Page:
Cattlemen's Day, 2005; Kansas Agricultural Experiment Station contribution; no. 05-144-S; Report of progress (Kansas State University. Agricultural Experiment Station and Cooperative Extension Service); 943; Beef; Optaflexx; Protein


An experiment was conducted to determine the relationship between metabolizable protein supply and feeding Optaflexx™ (ractopamine-HCl) on growth and carcass characteristics of feedlot heifers. Seventy-two crossbred heifers (initially weighing 1048 lb) were fed diets based on steam-flaked corn. Treatments were arranged as a 2 x 3 factorial and included: 0 or 2 grams per heifer daily of Optaflexx™ (0 or 200 mg/day ractopamine-HCl), and diets containing one of three different protein sources (urea, solvent soybean meal, and expeller soybean meal). Optaflexx™ was fed for the final 28 days before slaughter. Optaflexx™ improved daily gain, feed efficiency, carcass-adjusted daily gain, and carcass-adjusted feed efficiency. Responses in gain and efficiency based on final live weights were dependent on protein source; for heifers fed no Optaflexx™, performance was best with expeller soybean meal, whereas performance was best with urea-based diets when Optaflexx ™ was added to diets. Gains and efficiencies based on carcass weights were not affected by dietary protein source. Final live weights were 20 lb greater and carcass weights were 15 lb greater when heifers were fed Optaflexx™. Carcass characteristics were impacted little by either Optaflexx™ or dietary protein source. It does not seem that dietary metabolizable protein supply needs to be increased from that of typical finishing diets to achieve maximum response to Optaflexx™.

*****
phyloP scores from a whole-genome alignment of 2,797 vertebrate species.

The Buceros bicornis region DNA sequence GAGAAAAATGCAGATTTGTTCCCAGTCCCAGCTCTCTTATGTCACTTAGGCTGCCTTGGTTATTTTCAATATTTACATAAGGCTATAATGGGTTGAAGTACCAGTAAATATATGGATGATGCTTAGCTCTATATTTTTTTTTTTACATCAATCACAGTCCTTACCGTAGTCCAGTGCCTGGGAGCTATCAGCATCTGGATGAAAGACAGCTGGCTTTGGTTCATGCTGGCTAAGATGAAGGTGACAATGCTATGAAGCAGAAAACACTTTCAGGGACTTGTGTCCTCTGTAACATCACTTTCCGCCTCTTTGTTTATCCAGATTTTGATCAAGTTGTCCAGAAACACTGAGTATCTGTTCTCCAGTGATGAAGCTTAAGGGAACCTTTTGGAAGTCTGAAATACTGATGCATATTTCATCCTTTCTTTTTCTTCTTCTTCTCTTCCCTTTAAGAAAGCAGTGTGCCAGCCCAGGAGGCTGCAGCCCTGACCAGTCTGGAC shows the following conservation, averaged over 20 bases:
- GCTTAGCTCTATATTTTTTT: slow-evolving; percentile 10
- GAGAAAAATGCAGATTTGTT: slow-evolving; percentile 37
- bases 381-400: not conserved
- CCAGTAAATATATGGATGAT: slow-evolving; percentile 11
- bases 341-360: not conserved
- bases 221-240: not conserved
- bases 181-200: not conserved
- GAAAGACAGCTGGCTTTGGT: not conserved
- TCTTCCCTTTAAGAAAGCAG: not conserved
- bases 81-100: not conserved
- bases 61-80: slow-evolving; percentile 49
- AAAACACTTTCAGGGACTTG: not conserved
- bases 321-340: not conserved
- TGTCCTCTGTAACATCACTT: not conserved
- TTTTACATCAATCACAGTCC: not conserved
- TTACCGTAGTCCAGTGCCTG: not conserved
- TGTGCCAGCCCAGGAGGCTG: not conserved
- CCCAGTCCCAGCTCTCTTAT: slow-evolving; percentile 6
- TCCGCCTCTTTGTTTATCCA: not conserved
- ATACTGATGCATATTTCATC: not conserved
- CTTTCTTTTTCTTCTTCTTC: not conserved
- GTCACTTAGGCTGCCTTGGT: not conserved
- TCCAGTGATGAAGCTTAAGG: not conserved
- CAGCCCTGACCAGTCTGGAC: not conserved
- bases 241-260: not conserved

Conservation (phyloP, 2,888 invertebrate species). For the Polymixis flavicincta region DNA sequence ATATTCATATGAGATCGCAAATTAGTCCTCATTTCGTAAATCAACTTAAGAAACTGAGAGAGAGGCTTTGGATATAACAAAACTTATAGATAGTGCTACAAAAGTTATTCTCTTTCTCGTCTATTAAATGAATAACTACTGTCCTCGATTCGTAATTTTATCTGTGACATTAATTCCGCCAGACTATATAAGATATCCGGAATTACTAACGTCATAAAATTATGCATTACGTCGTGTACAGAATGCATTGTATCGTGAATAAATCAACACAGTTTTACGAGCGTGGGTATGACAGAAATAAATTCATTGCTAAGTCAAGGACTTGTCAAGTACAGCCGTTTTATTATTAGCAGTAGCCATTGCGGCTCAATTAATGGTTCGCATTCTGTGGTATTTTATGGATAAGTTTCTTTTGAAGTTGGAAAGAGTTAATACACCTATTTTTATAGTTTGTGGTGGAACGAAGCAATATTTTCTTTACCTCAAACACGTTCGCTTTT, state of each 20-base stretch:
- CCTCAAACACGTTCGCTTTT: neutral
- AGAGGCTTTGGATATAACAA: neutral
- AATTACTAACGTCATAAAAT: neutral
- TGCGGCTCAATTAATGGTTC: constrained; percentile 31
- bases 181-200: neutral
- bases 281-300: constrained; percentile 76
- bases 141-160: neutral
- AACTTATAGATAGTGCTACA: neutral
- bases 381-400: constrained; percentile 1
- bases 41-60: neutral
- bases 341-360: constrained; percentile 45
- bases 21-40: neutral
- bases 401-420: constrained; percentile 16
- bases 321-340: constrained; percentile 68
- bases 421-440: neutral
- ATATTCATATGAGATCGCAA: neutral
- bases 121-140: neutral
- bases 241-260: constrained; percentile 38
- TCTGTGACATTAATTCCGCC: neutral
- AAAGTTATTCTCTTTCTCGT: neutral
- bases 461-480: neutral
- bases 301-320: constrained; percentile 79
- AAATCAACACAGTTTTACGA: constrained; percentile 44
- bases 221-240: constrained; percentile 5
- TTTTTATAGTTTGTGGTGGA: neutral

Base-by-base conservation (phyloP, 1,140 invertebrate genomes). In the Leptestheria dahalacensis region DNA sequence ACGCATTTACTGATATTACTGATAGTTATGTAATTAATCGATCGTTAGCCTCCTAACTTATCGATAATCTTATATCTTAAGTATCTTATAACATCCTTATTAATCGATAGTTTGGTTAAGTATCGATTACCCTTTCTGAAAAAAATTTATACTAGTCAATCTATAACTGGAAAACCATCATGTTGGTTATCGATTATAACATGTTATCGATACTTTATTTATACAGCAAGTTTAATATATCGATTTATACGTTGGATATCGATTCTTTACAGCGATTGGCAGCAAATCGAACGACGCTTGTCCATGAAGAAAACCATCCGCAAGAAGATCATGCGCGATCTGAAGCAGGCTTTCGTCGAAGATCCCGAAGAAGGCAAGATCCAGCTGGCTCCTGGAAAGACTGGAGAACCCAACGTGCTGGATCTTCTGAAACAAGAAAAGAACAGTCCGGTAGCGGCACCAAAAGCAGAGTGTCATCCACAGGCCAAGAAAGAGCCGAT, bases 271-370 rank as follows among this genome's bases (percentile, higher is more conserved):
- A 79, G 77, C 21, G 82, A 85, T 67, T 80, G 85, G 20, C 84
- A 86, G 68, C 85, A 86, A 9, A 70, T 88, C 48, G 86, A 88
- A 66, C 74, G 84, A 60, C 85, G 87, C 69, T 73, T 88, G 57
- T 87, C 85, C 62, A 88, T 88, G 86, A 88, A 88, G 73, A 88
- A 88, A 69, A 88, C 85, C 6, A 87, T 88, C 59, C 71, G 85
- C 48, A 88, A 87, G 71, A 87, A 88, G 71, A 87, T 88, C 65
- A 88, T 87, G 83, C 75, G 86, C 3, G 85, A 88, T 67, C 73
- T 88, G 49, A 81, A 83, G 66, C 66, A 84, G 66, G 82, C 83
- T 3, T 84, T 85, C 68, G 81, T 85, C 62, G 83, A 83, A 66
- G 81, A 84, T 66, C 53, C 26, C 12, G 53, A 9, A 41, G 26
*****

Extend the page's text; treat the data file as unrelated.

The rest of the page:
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This work is licensed under a Creative Commons Attribution 4.0 License.